Behind the Scene at the Museum was the title of an illustrated talk given by Barbara Burbridge at King John’s House regular monthly talk for January. It concerned the artefacts kept in store either because they are too delicate for permanent display or because there is no suitable space to accommodate them except for short-term exhibitions.
Barbara began by explaining the coding system that is being used, so that when all the information has been entered on computer, individual items can be traced. The storage of museum objects was a very important task undertaken by the museum. Photograph albums were kept in archive boxes while more fragile items were placed in acid free boxes, which would help preserve the objects. Clothes and textiles are wrapped in acid free tissue and placed in special textile boxes. These items would be brought out when they were required for special exhibitions. The museum also had a very good selection of books on Romsey as part of their reference collection.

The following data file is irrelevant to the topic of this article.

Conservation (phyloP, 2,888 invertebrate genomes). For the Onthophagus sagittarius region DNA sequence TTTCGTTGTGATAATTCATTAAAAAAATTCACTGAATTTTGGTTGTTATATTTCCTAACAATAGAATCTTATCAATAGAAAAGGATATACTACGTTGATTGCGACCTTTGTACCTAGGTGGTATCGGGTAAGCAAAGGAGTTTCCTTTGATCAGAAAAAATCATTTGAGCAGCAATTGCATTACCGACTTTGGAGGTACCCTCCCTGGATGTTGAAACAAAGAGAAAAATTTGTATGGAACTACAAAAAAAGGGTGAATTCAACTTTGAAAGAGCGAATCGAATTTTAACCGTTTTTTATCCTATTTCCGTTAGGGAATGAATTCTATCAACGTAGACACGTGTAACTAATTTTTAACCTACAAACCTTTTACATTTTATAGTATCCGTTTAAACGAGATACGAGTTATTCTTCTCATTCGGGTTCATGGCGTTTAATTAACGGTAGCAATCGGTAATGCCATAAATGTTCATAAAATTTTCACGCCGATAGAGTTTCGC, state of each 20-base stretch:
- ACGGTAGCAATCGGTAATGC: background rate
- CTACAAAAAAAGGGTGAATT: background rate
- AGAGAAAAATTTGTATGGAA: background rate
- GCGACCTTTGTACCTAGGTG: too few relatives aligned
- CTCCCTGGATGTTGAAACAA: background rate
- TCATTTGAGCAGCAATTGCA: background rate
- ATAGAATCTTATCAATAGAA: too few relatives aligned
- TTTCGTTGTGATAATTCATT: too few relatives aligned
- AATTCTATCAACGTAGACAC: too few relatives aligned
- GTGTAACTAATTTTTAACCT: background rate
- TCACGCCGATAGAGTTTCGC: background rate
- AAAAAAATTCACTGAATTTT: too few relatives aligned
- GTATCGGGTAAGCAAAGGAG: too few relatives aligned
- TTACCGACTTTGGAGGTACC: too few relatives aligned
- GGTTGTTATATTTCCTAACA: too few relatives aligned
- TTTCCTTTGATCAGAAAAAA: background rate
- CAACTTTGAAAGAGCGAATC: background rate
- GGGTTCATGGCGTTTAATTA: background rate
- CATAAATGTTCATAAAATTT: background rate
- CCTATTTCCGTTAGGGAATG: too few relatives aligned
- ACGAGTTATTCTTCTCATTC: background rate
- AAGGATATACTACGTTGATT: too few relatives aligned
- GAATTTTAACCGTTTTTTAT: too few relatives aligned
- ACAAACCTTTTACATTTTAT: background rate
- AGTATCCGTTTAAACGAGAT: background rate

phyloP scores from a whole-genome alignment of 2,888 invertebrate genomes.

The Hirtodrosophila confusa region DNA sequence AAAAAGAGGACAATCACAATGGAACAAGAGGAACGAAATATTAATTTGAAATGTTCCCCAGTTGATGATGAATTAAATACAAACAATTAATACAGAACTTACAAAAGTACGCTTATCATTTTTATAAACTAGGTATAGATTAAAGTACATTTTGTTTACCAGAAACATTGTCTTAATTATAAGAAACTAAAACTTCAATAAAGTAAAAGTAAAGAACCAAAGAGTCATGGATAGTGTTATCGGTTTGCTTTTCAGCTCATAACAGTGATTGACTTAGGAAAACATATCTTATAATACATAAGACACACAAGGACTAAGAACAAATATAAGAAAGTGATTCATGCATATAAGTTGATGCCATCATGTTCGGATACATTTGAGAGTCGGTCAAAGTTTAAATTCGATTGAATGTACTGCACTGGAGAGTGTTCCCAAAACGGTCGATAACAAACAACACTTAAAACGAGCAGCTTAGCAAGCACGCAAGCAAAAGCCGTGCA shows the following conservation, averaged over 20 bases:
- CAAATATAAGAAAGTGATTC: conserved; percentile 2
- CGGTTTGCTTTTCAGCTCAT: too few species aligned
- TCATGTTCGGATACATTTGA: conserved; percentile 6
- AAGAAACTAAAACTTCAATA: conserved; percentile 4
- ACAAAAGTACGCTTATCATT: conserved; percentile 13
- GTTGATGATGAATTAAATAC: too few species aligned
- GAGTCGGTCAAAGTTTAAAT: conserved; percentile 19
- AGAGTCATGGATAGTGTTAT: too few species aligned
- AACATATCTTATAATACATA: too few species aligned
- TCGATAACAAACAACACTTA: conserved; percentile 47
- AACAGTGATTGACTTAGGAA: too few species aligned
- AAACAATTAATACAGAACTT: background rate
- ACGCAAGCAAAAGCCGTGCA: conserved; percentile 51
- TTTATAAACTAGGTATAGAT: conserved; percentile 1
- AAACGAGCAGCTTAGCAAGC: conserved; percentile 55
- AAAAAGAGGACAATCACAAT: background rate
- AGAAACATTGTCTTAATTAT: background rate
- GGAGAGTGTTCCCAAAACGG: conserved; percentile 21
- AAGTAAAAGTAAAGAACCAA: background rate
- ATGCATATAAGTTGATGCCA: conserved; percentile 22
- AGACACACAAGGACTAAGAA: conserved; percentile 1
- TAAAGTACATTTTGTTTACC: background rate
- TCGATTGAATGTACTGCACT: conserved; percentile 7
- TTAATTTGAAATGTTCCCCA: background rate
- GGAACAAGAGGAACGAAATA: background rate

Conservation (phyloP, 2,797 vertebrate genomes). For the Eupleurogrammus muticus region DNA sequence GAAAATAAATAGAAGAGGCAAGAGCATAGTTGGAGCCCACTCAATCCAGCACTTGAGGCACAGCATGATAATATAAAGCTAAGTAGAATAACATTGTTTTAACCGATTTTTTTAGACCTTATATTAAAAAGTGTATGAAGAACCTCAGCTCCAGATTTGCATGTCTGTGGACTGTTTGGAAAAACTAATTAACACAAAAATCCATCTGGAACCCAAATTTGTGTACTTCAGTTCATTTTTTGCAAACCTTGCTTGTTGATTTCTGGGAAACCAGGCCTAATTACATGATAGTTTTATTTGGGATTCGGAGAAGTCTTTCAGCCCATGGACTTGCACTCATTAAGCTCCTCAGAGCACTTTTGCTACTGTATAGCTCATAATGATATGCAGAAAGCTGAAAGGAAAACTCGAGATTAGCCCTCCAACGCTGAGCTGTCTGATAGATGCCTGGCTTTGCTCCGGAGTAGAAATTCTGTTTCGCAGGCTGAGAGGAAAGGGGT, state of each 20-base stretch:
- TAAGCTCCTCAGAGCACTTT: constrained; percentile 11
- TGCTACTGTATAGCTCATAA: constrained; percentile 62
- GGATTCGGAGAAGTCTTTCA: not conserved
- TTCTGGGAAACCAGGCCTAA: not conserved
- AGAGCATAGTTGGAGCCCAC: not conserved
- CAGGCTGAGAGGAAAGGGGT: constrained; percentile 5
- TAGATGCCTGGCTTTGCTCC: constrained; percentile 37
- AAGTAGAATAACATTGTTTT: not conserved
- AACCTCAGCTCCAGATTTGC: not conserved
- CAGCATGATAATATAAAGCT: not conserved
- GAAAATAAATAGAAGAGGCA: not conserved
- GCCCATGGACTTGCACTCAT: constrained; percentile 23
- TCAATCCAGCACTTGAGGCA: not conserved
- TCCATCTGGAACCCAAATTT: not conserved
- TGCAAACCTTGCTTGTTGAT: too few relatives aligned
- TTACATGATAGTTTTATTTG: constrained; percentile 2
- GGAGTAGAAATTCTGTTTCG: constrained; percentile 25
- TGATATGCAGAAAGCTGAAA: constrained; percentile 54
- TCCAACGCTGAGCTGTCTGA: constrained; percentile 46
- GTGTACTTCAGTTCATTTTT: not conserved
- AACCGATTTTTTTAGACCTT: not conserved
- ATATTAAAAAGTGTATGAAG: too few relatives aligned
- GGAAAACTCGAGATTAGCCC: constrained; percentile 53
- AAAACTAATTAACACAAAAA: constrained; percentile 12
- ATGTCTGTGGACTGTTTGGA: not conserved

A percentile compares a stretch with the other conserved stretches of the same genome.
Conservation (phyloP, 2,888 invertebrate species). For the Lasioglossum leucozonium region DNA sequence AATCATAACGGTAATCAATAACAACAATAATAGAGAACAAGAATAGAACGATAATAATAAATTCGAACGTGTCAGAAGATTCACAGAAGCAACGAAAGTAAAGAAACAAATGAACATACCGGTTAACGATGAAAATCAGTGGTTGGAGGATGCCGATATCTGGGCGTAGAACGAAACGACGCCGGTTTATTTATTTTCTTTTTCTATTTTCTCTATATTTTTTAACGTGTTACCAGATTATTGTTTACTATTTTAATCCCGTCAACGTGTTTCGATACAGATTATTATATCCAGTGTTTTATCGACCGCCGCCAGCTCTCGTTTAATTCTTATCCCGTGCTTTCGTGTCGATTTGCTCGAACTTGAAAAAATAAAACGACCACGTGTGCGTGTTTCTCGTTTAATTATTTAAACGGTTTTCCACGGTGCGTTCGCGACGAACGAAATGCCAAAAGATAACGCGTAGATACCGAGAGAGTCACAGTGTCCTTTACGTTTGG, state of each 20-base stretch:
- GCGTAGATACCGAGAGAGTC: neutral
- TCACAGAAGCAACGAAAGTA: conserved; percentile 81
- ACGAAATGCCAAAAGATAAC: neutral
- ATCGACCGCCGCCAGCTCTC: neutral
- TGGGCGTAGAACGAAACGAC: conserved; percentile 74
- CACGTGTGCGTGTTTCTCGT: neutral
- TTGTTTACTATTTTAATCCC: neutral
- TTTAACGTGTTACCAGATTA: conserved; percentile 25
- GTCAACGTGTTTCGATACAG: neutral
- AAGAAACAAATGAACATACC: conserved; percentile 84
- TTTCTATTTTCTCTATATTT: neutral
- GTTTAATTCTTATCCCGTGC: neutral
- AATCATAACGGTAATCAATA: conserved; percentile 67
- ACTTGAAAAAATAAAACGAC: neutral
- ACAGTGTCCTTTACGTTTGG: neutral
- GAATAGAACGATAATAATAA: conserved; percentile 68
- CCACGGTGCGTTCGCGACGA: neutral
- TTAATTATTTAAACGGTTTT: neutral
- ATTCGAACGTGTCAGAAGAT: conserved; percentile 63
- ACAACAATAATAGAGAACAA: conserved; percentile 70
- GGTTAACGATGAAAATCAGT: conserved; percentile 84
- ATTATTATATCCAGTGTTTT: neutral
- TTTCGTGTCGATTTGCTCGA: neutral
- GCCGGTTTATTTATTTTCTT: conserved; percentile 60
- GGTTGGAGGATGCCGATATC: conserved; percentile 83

Barbara with the help of the Collections team of volunteers, showed and described individual items in store. Members of the team had chosen an artefact that had appealed to them. There was a wide range of items – a flag, an Alexandra Rose Day poster, a viewer of stereoscopic pictures, a WWII booklet about plans in case of invasion, two cheese dishes with wartime connections, pantaloons, an awl, mourning brooches, a Victorian child’s needlework, and corporation and trade tokens from the 1600s.
Barbara finished her talk by telling the audience that artefacts were still being donated and described a few of the latest additions to the collections. Although the collection policy was to include items which related to King John, Tudor House and Romsey, often the museum was offered objects from further afield that had proved too good to be refused.